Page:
On the retirement of the late Mr. Barron from the chief clerkship of the Police Department, Mr. Finucane was selected by the then Colonial Secretary (Sir Arthur Palmer), on account of his knowledge of organisation and his military training, as being suitable to fill the vacancy. Mr. Finucane remained in the Police Department for 16 years, working hard, notably when first taking charge, when many reforms had to be made, and during the period of the shearers' strike, in 1891 and 1892.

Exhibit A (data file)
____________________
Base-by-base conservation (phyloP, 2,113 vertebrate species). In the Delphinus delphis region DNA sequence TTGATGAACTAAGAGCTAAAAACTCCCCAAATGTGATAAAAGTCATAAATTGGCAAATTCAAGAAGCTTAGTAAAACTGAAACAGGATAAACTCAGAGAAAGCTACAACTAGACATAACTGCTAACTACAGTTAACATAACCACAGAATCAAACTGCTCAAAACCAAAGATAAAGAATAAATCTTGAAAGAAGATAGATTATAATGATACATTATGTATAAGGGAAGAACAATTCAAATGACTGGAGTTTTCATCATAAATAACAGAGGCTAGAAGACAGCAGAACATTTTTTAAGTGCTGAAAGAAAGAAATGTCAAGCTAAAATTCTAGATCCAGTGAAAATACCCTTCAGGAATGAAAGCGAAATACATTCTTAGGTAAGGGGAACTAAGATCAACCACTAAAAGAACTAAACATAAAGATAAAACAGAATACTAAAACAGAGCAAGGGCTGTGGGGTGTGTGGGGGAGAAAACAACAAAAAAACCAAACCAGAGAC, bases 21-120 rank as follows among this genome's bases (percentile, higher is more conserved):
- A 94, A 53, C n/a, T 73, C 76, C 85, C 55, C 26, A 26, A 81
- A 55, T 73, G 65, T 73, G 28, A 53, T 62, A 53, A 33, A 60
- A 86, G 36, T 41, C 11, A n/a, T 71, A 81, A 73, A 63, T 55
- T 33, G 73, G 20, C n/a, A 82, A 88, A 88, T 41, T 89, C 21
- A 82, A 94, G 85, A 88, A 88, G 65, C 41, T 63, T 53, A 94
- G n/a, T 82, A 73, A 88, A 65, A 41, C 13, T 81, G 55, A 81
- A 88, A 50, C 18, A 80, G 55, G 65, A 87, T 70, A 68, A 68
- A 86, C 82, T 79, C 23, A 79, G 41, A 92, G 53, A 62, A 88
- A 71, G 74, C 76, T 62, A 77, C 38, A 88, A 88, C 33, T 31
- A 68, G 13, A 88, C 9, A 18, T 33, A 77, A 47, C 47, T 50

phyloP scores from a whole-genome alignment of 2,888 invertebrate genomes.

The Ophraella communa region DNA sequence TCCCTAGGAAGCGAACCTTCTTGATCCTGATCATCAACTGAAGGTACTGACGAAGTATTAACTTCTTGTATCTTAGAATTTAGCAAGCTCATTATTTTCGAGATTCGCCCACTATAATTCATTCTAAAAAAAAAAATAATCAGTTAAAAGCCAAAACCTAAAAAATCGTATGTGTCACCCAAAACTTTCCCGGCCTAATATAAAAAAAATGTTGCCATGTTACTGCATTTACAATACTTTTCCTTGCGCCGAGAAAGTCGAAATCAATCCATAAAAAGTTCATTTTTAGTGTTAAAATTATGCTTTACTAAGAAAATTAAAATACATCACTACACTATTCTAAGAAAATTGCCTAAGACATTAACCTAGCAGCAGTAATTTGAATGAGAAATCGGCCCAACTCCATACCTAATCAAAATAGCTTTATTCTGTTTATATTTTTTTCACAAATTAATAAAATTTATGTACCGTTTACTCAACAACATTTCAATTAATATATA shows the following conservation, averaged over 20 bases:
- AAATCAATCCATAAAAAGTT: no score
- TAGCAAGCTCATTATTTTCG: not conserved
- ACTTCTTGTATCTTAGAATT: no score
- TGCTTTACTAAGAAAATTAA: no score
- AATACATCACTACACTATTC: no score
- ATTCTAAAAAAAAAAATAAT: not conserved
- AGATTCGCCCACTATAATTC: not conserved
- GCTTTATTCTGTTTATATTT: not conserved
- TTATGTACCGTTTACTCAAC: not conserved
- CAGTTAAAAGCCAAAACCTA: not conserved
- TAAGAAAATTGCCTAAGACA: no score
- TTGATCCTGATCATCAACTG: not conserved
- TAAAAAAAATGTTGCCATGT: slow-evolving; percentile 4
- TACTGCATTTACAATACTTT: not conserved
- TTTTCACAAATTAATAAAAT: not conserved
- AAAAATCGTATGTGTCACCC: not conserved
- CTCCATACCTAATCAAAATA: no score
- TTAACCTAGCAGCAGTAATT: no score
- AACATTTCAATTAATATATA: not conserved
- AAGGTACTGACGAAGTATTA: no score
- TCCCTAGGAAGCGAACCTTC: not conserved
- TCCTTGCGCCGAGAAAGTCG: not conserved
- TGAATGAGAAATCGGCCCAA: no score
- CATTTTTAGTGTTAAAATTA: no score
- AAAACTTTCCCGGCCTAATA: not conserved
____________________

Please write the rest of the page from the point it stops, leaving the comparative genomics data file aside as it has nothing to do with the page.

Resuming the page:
On the Queensland Government deciding to proceed with immigration, and the development of the agricultural resources of the colony, Mr. Finucane, owing to certain special qualifications which he possessed—notably a knowledge of some of the language of the Mediterranean—was selected by the Nelson Government to proceed to the South of Europe as special commercial agent for Queensland. He succeeded in establishing trade between Italy, Sicily, Greece, Asia Minor, and Queensland, and the valuable trade relations that exist to-day between Queensland, and indeed other parts of Australia, and Southern Europe, are due to his untiring and conscientious work for the country of his adoption. At Cairo he had the help of the late Lord Cromer, whom he knew well, when the "uncrowned King of Egypt" was a lieutenant in the artillery at Corfu. In Sicily he had the assistance of the Duke of Bronte, father of the Hon. Victor Hood, who at that time lived at Cairns. Many valuable plants, seeds of fruit, and vegetables new to Australia were introduced by him, notably the fertilising fig of Asia Minor, cuttings of which he obtained with great difficulty, and sent out to Queensland. This is the so-called Capri, or wild fig, which produces the insect known as blastophaga psenes, or fig wasp. Mr. Finucane, who took a great interest in horticulture, always contended that unless this fig was introduced into Queensland, as it had been into America, a fig could not be grown that would dry and pack successfully for markets overseas. A market was established in Italy and Greece for Queensland frozen meat, sugar, and other products.